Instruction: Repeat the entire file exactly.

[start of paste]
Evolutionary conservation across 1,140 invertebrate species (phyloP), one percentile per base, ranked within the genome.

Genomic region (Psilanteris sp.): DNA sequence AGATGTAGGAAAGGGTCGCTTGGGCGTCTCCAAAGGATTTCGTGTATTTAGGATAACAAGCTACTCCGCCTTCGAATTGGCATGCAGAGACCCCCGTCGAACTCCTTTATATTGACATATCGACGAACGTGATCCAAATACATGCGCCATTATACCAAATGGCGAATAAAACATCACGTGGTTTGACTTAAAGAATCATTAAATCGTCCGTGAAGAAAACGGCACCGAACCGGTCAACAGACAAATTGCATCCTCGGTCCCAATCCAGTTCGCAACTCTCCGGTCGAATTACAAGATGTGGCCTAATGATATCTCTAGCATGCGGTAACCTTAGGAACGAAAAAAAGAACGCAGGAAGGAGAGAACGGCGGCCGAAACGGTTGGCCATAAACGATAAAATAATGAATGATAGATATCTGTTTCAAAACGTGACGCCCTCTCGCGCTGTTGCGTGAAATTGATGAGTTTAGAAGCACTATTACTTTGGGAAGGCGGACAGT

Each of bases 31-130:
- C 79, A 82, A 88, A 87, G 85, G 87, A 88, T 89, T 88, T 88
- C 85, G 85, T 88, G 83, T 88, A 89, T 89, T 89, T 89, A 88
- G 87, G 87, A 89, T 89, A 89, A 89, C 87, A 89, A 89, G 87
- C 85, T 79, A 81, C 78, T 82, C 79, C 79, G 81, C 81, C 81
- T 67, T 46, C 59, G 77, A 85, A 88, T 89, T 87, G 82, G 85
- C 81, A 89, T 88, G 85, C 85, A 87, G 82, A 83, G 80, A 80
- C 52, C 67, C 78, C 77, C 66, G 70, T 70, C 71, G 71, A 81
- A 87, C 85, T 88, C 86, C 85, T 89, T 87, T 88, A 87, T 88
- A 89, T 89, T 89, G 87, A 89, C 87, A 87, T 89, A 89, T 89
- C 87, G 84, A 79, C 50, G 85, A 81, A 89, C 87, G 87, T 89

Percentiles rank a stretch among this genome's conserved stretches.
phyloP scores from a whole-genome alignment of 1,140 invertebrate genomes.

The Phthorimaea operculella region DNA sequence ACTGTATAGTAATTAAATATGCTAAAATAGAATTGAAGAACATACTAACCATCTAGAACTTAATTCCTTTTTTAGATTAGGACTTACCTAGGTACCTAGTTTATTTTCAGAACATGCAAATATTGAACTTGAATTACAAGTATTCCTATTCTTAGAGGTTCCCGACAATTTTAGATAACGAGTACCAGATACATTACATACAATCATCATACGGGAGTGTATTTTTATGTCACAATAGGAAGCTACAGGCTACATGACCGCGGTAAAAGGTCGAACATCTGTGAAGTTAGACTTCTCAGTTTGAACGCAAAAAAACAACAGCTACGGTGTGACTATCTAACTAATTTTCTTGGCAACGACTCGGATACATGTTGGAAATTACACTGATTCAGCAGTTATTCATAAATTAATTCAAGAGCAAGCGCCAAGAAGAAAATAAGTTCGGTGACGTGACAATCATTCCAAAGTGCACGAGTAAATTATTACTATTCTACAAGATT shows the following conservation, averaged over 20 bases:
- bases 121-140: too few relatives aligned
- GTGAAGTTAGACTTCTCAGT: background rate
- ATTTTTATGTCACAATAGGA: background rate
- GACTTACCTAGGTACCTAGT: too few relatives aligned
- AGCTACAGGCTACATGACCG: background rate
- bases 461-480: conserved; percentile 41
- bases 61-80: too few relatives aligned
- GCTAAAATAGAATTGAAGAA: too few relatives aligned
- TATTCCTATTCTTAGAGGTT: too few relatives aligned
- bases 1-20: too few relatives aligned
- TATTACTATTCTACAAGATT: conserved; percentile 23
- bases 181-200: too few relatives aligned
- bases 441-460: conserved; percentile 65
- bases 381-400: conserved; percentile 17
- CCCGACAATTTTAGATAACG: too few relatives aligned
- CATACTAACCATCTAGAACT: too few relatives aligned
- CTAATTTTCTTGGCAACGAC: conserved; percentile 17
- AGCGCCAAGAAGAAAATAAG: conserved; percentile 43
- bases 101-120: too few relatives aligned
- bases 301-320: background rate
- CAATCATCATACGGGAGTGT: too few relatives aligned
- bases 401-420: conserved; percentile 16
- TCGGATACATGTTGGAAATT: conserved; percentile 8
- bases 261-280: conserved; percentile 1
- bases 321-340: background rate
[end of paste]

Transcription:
Evolutionary conservation across 1,140 invertebrate species (phyloP), one percentile per base, ranked within the genome.

Genomic region (Psilanteris sp.): DNA sequence AGATGTAGGAAAGGGTCGCTTGGGCGTCTCCAAAGGATTTCGTGTATTTAGGATAACAAGCTACTCCGCCTTCGAATTGGCATGCAGAGACCCCCGTCGAACTCCTTTATATTGACATATCGACGAACGTGATCCAAATACATGCGCCATTATACCAAATGGCGAATAAAACATCACGTGGTTTGACTTAAAGAATCATTAAATCGTCCGTGAAGAAAACGGCACCGAACCGGTCAACAGACAAATTGCATCCTCGGTCCCAATCCAGTTCGCAACTCTCCGGTCGAATTACAAGATGTGGCCTAATGATATCTCTAGCATGCGGTAACCTTAGGAACGAAAAAAAGAACGCAGGAAGGAGAGAACGGCGGCCGAAACGGTTGGCCATAAACGATAAAATAATGAATGATAGATATCTGTTTCAAAACGTGACGCCCTCTCGCGCTGTTGCGTGAAATTGATGAGTTTAGAAGCACTATTACTTTGGGAAGGCGGACAGT

Each of bases 31-130:
- C 79, A 82, A 88, A 87, G 85, G 87, A 88, T 89, T 88, T 88
- C 85, G 85, T 88, G 83, T 88, A 89, T 89, T 89, T 89, A 88
- G 87, G 87, A 89, T 89, A 89, A 89, C 87, A 89, A 89, G 87
- C 85, T 79, A 81, C 78, T 82, C 79, C 79, G 81, C 81, C 81
- T 67, T 46, C 59, G 77, A 85, A 88, T 89, T 87, G 82, G 85
- C 81, A 89, T 88, G 85, C 85, A 87, G 82, A 83, G 80, A 80
- C 52, C 67, C 78, C 77, C 66, G 70, T 70, C 71, G 71, A 81
- A 87, C 85, T 88, C 86, C 85, T 89, T 87, T 88, A 87, T 88
- A 89, T 89, T 89, G 87, A 89, C 87, A 87, T 89, A 89, T 89
- C 87, G 84, A 79, C 50, G 85, A 81, A 89, C 87, G 87, T 89

Percentiles rank a stretch among this genome's conserved stretches.
phyloP scores from a whole-genome alignment of 1,140 invertebrate genomes.

The Phthorimaea operculella region DNA sequence ACTGTATAGTAATTAAATATGCTAAAATAGAATTGAAGAACATACTAACCATCTAGAACTTAATTCCTTTTTTAGATTAGGACTTACCTAGGTACCTAGTTTATTTTCAGAACATGCAAATATTGAACTTGAATTACAAGTATTCCTATTCTTAGAGGTTCCCGACAATTTTAGATAACGAGTACCAGATACATTACATACAATCATCATACGGGAGTGTATTTTTATGTCACAATAGGAAGCTACAGGCTACATGACCGCGGTAAAAGGTCGAACATCTGTGAAGTTAGACTTCTCAGTTTGAACGCAAAAAAACAACAGCTACGGTGTGACTATCTAACTAATTTTCTTGGCAACGACTCGGATACATGTTGGAAATTACACTGATTCAGCAGTTATTCATAAATTAATTCAAGAGCAAGCGCCAAGAAGAAAATAAGTTCGGTGACGTGACAATCATTCCAAAGTGCACGAGTAAATTATTACTATTCTACAAGATT shows the following conservation, averaged over 20 bases:
- bases 121-140: too few relatives aligned
- GTGAAGTTAGACTTCTCAGT: background rate
- ATTTTTATGTCACAATAGGA: background rate
- GACTTACCTAGGTACCTAGT: too few relatives aligned
- AGCTACAGGCTACATGACCG: background rate
- bases 461-480: conserved; percentile 41
- bases 61-80: too few relatives aligned
- GCTAAAATAGAATTGAAGAA: too few relatives aligned
- TATTCCTATTCTTAGAGGTT: too few relatives aligned
- bases 1-20: too few relatives aligned
- TATTACTATTCTACAAGATT: conserved; percentile 23
- bases 181-200: too few relatives aligned
- bases 441-460: conserved; percentile 65
- bases 381-400: conserved; percentile 17
- CCCGACAATTTTAGATAACG: too few relatives aligned
- CATACTAACCATCTAGAACT: too few relatives aligned
- CTAATTTTCTTGGCAACGAC: conserved; percentile 17
- AGCGCCAAGAAGAAAATAAG: conserved; percentile 43
- bases 101-120: too few relatives aligned
- bases 301-320: background rate
- CAATCATCATACGGGAGTGT: too few relatives aligned
- bases 401-420: conserved; percentile 16
- TCGGATACATGTTGGAAATT: conserved; percentile 8
- bases 261-280: conserved; percentile 1
- bases 321-340: background rate